Intestate succession is a process through the property of someone who has died without a valid will is transferred to heirs in accordance with statute. In this case, rather than distributing property as specified in a will, the executor of the estate follows regional law when determining how to break up an estate. Intestate succession is actually quite common; even wealthy people sometimes neglect to make wills or draft wills which are not considered valid.
The term “intestate” means “without a will.” Someone can die intestate in the sense that a will was never written or cannot be found, even if people believe that it exists. There can also be situations in which there is a will present but it cannot be considered valid. This may be because it has not been prepared properly or because it lacks witnesses. More complex legal challenges to validity such as questions about whether or not the testator was of sound mind may be litigated in court by surviving family members.
When someone dies intestate and the assets of the estate exceed any debts, a problem is presented because the decedent's wishes are not known. By statute in most regions, the government dictates how estates should be broken up. As a general rule, the surviving spouse is favored in intestate succession, although some regions may also indicate that certain property should pass to children. In rare cases where someone dies with no surviving family members, the property may revert to the ownership of the government.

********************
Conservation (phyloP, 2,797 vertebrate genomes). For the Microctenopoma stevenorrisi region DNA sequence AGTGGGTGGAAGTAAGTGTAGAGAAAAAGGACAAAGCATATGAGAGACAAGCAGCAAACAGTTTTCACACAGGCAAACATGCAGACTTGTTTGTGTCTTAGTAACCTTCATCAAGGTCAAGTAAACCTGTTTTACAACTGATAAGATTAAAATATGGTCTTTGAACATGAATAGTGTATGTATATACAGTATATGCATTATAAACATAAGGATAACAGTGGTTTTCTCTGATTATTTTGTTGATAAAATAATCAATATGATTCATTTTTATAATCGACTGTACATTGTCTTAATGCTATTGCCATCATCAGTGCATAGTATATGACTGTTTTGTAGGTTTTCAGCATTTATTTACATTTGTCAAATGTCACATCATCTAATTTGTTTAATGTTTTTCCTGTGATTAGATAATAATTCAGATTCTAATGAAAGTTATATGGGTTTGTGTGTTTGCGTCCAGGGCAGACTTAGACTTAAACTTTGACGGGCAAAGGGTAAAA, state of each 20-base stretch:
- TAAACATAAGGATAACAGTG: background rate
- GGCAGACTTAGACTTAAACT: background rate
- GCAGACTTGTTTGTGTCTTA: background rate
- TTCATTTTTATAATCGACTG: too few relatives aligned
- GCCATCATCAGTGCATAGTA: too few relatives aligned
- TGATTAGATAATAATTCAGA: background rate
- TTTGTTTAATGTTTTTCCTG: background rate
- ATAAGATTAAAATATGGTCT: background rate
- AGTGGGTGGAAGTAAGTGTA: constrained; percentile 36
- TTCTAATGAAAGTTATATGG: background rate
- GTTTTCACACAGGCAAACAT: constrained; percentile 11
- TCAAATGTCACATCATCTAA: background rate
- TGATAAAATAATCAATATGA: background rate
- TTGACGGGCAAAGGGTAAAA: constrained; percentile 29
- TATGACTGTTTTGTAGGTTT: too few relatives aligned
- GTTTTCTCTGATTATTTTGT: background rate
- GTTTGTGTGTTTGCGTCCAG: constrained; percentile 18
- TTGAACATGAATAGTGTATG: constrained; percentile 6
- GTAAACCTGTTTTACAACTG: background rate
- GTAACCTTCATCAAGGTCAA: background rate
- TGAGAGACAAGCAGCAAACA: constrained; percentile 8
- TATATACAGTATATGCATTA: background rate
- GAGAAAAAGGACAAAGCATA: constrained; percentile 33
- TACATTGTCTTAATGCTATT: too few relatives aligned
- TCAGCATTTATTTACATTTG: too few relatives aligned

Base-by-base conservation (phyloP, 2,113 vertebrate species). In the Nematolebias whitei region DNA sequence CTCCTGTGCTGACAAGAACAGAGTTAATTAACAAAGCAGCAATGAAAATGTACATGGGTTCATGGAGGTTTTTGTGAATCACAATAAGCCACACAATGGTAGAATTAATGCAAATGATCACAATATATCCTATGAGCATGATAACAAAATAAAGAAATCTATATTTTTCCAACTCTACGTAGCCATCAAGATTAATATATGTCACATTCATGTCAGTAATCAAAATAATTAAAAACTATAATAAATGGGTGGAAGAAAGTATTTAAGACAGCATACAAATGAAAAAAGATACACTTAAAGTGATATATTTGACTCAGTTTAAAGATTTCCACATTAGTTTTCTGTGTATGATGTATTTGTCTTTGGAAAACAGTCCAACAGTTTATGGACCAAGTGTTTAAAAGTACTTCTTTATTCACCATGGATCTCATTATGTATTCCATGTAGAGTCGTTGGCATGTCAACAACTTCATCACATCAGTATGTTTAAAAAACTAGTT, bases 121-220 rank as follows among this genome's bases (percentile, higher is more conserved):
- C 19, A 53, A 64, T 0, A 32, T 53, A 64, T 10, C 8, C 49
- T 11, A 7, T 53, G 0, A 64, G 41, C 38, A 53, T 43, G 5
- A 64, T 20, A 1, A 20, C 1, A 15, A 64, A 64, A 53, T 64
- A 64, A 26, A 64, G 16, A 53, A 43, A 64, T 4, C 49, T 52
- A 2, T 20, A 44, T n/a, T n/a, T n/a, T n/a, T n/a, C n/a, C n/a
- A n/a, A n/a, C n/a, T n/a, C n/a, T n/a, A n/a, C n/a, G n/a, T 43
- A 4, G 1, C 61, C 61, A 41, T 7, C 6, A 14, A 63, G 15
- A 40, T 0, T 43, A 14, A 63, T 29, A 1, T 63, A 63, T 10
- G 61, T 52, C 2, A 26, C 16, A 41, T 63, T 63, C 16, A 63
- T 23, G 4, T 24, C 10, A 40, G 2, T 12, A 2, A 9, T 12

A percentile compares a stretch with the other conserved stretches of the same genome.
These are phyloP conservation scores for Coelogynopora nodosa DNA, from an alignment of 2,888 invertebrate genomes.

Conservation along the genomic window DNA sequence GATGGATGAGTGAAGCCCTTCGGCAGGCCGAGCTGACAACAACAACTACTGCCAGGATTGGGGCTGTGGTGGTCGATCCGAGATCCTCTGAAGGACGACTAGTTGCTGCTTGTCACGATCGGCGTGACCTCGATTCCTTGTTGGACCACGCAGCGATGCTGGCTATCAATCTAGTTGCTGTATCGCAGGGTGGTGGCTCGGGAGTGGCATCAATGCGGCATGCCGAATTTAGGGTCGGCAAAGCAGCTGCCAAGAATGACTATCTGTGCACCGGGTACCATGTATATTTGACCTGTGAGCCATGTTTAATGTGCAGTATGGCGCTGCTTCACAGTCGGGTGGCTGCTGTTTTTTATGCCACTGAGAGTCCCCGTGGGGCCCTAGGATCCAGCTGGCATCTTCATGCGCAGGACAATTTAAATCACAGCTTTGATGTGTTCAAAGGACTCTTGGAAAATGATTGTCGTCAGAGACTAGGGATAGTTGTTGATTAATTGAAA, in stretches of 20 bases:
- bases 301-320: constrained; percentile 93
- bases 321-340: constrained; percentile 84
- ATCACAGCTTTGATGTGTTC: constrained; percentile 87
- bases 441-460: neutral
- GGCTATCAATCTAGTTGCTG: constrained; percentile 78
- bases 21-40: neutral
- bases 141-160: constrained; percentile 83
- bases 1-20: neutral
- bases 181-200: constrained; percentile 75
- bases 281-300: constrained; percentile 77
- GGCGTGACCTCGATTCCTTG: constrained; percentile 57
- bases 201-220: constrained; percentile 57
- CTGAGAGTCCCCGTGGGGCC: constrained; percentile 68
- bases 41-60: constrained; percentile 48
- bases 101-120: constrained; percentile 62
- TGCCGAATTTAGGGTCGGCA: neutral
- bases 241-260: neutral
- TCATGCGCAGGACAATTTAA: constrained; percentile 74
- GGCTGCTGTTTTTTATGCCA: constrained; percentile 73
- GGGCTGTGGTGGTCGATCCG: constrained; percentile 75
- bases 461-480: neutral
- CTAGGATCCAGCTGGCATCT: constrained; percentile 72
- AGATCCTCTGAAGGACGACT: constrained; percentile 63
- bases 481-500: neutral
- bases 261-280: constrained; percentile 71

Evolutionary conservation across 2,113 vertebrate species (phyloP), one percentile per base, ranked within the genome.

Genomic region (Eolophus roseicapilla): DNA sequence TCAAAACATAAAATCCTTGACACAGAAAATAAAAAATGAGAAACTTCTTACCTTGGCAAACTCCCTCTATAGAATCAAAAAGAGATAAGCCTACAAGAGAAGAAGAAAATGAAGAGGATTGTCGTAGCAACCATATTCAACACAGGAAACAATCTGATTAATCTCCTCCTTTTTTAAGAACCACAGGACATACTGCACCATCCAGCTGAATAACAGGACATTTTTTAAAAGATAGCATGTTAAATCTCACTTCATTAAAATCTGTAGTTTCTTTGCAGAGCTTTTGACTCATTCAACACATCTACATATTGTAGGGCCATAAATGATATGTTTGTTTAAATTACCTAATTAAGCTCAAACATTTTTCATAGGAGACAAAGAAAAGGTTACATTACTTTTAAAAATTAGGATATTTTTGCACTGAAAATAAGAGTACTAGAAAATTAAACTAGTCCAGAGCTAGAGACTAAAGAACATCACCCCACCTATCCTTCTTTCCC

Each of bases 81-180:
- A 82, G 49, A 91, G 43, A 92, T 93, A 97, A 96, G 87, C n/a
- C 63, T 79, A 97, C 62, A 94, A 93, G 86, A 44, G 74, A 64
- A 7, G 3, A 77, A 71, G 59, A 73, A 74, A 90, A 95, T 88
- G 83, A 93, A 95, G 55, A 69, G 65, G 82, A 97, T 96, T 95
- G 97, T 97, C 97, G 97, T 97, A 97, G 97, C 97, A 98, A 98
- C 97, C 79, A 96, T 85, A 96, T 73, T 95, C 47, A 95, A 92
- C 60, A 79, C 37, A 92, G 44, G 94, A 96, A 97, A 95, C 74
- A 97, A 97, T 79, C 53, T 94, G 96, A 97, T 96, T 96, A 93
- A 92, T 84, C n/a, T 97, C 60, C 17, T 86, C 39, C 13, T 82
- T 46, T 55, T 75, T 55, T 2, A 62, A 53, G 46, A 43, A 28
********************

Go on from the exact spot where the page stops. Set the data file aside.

In the event that someone dies without a will, no executor has been named either. An executor is appointed by the government to process the estate and to ensure that everything is wrapped up and the assets are distributed appropriately under the laws of intestate succession. Lawyers are often asked to serve as executors in such situations and they can collect a fee for their services to the estate.
People can avoid intestate succession by writing a will, confirming that it is valid, and making sure that the location of the will is known to family members and friends. Many lawyers who help people write wills are also happy to store a copy of the will on their premises so that it will be readily accessible. Making a will is important even if people think that they do not have any assets; the will can be used to make special legacies which might not otherwise be honored, for example, and to make people aware of assets which they might not be familiar with, such as a safe deposit box at a bank.